What's that Stack of Rocks? Cairns Explained

Cairns What are these stacked rocks all about?
Maybe you have been on a nice hike near a shore or on a hilly mountainside and as your walking you come across a pile of rocks stacked on top of each other. You look at it both confused yet slightly fascinated. You wonder who put it there and why?
I myself have wondered why people stack rocks like this. The product of this art is called a “cairn.” Cairns were once referred to as any pile of rocks natural or artificial but today cairns are only considered artificial or man made piles. Cairns are not only seen in the U.S. but can actually be seen all around the world.
They have had many practical uses since ancient times. One such use was to mark burial grounds. In Asia it became tradition to place stones on a burial ground to deter grave robbers but also some believed it was to stop the dead from rising. In Scandinavia and Iceland they served as trail and sea markers. The Norsemen of Greenland used Cairns as a hunting strategy to create “lanes” to herd the reindeer into game jumps. Native American tribes used the same practice on buffalo.
Some cultures believe they are even more fantastic. In Portugal, cairns are called moledros and according to legend if a stone is taken from the pile and placed under a pillow, a soldier will appear in the morning for a brief moment and then the stone will magically return to the pile. In South Korea if you come across a cairn you are supposed to add another rock on top of the pile to bring good luck. They also can have spiritual meaning. In Mongolia they have cairn-like sacred structures called ovoos. They also may have been used to mark where objects had been buried such as caches of food and tools.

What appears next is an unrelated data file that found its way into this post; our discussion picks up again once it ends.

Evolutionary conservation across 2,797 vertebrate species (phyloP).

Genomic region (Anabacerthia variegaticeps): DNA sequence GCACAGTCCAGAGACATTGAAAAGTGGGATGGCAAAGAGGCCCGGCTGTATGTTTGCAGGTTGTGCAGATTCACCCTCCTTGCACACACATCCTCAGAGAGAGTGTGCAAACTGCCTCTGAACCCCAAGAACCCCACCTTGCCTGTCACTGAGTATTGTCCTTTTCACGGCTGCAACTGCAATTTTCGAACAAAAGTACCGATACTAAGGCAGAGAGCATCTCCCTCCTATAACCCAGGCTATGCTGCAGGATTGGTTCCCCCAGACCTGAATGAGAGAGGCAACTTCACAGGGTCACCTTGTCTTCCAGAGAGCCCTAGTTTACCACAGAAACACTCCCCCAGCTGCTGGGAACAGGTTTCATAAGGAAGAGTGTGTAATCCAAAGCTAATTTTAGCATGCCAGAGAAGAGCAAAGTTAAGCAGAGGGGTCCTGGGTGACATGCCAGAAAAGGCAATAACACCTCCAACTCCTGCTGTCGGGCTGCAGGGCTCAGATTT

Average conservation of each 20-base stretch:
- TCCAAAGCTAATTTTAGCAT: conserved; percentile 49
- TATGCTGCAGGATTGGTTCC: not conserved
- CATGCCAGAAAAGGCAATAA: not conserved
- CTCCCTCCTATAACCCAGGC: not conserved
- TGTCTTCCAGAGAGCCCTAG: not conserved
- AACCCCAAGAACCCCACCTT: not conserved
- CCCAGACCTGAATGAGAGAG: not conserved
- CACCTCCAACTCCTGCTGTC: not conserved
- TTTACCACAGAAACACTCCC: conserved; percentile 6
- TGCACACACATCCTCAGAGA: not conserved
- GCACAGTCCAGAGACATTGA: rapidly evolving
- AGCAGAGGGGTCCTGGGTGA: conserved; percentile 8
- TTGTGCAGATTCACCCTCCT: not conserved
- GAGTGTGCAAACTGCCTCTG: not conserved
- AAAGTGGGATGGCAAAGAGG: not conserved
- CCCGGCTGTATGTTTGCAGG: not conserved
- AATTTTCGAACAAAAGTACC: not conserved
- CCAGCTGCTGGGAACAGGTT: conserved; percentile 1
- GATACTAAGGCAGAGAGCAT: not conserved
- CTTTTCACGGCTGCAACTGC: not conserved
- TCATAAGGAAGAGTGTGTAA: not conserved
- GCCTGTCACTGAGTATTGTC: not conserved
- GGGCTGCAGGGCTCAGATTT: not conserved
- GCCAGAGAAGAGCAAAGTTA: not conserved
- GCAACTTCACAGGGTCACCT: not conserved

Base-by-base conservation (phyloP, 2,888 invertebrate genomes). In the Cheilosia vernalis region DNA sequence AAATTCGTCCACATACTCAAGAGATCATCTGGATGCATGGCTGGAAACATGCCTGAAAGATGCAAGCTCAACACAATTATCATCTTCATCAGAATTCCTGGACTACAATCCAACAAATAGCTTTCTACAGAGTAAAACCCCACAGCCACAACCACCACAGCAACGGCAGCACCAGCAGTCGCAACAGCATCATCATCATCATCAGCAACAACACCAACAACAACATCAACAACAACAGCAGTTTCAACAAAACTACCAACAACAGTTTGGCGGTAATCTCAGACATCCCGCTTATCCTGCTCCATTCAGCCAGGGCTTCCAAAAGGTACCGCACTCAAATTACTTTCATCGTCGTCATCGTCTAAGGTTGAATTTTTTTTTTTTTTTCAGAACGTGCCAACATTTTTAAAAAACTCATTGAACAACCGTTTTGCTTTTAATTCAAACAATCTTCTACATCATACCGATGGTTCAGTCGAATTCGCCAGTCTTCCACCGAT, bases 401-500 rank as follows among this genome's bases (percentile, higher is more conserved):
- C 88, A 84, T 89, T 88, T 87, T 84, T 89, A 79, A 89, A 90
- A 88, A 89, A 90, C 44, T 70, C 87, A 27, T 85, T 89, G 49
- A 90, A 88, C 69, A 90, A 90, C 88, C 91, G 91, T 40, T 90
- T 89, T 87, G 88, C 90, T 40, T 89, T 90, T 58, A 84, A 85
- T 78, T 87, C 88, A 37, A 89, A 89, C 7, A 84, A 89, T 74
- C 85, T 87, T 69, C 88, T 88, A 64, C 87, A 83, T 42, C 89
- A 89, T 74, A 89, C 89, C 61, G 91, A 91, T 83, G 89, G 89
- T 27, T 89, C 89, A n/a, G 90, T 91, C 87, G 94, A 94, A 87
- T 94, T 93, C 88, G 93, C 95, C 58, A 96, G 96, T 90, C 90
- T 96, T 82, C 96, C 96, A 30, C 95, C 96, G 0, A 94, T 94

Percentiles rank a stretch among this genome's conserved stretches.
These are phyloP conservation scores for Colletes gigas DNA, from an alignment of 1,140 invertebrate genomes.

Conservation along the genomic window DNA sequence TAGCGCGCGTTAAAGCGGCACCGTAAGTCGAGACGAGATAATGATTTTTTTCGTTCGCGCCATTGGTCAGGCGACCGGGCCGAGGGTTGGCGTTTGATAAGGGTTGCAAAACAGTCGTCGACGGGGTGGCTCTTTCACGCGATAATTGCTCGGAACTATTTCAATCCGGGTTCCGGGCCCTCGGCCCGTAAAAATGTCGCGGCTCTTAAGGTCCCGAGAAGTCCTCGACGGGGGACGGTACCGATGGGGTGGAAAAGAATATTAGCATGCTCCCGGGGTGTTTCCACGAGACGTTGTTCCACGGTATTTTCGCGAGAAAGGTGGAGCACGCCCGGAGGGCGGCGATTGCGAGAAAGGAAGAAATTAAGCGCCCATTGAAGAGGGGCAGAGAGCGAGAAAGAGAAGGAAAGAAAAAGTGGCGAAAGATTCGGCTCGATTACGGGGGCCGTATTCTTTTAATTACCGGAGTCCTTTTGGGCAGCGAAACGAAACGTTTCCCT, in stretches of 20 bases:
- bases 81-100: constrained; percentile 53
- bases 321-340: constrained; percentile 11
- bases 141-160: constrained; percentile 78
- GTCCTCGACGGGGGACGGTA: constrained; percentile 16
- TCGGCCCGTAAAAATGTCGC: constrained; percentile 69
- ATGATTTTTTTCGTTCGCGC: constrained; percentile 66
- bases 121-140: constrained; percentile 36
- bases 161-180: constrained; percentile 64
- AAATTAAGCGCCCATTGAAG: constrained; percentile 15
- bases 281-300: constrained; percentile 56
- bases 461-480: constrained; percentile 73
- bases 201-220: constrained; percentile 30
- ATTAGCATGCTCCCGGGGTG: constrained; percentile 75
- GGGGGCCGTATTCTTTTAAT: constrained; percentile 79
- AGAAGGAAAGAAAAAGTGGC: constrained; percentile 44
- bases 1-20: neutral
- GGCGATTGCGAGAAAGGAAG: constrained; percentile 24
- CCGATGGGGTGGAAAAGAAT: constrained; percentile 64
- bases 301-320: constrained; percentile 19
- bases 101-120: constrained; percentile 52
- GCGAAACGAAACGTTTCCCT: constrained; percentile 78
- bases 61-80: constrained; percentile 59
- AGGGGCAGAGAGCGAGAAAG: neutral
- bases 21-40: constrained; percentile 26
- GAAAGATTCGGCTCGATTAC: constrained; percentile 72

The art of building cairns is not new but still can have it’s uses as direction markers and landmarks and they are neat to stumble upon when you are not expecting them. Send us pictures of a cairn you construct to our instagram or to our email and get featured on our pages. Happy hiking.
UPDATE** Be cognizant of where you build your cairns. Although they can be very intriguing to some people, they can be a negative to some who want to see the natural beauty of the great outdoors. If you do build a cairn, think about the effect it will have on the environment around you. It may be best to deconstruct it after you've completed it. Happy hiking! 

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